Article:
“Once upon a time we had pavements that were wide and smooth and obstacle free. We never had to clamber onto them, as they ran parallel to the street with hardly any difference in height,” she said.
“I remember walking, skipping and running back and forth. Cars were also very spacious once upon a time. Sitting in them was like being in your sitting room at home. They were very comfortable with arm rests and an extra triangle-shaped glass window on each side for more panoramic viewing. As a two-year-old, I would sit on the arm rests and volunteer a detailed account of what was happening in the streets outside as we drove along. I don’t remember traffic jams, as there were very few automobiles at that time.”
The problem is one of “urban harmony”, she said. “Children start their learning experience at home. Then comes school. But what if the home was unable to teach them values? What if the school destroyed values? What if these children are now grown up and are pouring out into the streets? They walk in the street, drive in the street, talk in the street, eat in the street, and work in the street.”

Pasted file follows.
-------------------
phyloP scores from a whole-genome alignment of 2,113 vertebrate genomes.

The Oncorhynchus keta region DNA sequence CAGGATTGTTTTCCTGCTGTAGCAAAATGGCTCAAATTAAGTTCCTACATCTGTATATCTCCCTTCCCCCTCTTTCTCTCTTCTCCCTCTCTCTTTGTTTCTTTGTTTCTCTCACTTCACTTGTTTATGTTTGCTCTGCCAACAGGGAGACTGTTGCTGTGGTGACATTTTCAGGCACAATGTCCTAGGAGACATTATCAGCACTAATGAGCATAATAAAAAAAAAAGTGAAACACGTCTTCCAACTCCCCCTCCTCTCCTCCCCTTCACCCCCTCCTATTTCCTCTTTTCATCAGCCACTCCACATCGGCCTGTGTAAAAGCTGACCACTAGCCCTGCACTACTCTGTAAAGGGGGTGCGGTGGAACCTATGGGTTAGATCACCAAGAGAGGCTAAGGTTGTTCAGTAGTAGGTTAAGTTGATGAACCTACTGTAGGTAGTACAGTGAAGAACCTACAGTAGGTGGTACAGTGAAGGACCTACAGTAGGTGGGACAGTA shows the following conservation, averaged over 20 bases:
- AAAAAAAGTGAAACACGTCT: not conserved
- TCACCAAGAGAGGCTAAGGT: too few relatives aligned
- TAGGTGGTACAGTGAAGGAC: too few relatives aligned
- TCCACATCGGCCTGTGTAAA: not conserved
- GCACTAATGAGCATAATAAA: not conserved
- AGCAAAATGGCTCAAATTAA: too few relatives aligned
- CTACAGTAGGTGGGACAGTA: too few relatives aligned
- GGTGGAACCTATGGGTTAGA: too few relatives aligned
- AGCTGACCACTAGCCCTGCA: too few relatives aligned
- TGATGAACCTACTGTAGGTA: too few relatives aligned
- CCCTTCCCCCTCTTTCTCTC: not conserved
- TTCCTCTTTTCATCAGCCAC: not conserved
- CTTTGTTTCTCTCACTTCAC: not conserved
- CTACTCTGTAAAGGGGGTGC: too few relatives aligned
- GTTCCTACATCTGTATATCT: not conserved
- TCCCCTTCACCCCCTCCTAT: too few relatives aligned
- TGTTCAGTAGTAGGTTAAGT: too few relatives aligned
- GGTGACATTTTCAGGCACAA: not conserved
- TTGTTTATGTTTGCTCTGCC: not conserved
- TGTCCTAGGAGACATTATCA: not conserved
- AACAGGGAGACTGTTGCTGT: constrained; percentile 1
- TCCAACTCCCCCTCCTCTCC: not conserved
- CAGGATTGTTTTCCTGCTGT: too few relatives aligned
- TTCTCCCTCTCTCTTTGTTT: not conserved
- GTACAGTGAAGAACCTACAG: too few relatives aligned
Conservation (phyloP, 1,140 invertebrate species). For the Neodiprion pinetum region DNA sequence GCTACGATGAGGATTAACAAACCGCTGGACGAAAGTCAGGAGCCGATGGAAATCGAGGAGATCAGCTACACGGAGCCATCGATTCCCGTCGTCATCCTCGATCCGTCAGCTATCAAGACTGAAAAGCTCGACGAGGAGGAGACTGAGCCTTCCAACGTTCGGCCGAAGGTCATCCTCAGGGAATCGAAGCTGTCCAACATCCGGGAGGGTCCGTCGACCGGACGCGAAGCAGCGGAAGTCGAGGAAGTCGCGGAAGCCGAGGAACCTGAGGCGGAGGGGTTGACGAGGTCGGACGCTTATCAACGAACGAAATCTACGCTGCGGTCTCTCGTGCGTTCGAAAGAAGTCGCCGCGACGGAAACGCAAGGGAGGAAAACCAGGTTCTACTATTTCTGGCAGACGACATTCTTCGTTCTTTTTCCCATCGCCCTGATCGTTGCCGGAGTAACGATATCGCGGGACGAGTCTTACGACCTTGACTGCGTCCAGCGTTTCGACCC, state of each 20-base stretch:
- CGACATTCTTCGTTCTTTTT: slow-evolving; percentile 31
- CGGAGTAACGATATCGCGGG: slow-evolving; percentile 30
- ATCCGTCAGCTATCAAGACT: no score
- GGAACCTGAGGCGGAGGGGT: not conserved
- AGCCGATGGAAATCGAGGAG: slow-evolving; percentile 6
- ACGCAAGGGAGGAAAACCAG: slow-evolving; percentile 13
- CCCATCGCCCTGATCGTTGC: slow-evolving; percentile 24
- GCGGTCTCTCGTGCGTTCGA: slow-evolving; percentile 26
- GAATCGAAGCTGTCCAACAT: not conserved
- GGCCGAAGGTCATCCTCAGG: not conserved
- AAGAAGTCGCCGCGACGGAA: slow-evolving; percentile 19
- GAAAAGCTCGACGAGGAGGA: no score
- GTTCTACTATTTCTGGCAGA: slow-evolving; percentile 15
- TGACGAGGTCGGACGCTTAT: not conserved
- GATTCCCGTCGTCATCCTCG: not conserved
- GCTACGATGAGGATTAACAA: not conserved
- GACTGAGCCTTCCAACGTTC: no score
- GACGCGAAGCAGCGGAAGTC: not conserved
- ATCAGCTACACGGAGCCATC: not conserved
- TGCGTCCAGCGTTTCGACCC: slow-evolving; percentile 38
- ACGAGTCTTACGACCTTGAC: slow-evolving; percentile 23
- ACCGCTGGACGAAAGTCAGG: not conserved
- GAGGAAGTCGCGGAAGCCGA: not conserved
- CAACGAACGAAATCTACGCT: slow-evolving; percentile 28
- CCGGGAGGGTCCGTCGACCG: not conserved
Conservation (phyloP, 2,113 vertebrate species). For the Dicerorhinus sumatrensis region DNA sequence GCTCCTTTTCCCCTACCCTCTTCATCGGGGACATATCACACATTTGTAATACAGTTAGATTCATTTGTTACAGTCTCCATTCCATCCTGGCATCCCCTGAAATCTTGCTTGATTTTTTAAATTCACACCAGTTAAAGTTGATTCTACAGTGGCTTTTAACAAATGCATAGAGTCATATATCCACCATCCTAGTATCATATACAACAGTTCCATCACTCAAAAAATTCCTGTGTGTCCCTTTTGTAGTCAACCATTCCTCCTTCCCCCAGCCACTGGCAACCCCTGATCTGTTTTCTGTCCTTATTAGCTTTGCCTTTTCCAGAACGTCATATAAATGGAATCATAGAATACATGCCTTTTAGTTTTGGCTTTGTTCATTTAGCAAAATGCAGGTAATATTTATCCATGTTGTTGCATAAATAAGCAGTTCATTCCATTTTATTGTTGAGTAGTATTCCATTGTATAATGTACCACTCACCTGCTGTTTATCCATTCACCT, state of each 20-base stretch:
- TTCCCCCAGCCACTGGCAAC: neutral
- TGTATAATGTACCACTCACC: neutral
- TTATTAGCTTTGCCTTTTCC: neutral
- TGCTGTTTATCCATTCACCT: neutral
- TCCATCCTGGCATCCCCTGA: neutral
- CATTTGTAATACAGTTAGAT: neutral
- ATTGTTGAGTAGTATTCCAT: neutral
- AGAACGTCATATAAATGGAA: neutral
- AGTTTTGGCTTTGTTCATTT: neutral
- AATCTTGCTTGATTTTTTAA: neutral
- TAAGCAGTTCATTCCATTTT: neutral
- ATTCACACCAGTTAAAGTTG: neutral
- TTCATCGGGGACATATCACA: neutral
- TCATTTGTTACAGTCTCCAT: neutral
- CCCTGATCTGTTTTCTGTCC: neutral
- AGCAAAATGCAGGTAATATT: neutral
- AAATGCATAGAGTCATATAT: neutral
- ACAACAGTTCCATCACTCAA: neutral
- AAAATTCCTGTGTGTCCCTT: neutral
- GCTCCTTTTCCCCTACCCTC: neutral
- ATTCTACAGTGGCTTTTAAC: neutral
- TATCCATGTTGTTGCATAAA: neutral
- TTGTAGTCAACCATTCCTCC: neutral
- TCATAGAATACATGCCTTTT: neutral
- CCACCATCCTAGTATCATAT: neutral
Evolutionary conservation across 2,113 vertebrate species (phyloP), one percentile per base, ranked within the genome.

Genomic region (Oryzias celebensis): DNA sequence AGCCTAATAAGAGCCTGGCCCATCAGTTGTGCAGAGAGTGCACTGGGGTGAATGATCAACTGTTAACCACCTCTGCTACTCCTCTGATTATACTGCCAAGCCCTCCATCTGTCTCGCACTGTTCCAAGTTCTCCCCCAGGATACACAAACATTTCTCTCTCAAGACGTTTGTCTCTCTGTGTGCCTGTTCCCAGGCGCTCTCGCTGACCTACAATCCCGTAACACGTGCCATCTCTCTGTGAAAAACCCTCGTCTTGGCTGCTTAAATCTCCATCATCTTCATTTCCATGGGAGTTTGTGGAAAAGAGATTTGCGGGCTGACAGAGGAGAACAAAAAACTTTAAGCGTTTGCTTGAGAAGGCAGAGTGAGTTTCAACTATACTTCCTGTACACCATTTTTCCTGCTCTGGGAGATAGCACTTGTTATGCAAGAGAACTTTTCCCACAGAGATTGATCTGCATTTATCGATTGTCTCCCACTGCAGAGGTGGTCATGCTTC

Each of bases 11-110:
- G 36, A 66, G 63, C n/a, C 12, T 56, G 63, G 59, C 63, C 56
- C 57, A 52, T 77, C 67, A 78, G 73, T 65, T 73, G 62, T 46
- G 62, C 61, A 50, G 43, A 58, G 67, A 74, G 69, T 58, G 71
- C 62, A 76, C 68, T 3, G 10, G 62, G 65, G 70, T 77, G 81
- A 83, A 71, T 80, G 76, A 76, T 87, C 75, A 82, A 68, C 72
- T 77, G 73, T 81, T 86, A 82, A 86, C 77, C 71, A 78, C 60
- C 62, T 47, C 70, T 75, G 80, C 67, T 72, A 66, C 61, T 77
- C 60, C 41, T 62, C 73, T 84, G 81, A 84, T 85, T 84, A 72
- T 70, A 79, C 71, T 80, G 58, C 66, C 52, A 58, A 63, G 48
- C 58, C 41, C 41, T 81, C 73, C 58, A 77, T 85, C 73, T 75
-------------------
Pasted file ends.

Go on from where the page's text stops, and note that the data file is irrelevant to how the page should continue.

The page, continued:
“The street is what we see every day. The street is where everything happens. So, if pavements are brought back to the streets then discipline will be brought back as well,” El-Sawey said.
“Is wanting decent streets anything other than dreaming of a basic human need,” asked one resident of the Cairo district of Zamalek who wanted to remain anonymous.